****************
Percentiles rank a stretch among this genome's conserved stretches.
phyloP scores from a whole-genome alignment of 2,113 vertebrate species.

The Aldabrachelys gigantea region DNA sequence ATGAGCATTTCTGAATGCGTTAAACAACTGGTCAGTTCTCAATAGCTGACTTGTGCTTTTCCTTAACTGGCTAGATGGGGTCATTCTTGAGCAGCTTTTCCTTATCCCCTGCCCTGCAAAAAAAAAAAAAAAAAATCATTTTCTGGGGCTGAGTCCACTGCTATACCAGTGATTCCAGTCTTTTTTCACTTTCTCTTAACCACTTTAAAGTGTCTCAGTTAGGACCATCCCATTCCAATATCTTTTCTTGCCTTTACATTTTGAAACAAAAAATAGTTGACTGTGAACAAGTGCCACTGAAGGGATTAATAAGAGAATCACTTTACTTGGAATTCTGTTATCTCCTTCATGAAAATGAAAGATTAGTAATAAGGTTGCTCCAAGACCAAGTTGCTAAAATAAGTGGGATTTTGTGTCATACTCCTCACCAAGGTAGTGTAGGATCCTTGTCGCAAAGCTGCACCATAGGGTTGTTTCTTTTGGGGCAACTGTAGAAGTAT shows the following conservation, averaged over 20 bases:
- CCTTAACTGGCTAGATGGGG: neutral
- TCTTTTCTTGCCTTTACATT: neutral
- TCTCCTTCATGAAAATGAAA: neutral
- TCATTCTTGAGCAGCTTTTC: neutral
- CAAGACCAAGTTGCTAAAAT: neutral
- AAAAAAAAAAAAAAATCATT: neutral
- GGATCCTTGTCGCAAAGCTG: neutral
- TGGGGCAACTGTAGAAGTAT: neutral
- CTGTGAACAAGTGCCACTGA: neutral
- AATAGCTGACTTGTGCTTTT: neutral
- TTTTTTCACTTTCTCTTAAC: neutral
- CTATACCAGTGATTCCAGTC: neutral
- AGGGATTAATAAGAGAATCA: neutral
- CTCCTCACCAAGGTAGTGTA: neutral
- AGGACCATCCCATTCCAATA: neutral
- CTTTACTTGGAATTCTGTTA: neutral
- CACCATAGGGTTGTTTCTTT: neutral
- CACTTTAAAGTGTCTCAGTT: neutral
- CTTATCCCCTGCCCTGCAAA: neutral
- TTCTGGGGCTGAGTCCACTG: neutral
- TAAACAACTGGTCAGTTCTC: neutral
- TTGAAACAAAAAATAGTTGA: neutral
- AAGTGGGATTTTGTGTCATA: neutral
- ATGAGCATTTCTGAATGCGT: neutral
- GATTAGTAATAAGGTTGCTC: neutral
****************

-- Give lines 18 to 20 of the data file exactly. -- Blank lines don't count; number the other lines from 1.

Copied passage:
- AGGACCATCCCATTCCAATA: neutral
- CTTTACTTGGAATTCTGTTA: neutral
- CACCATAGGGTTGTTTCTTT: neutral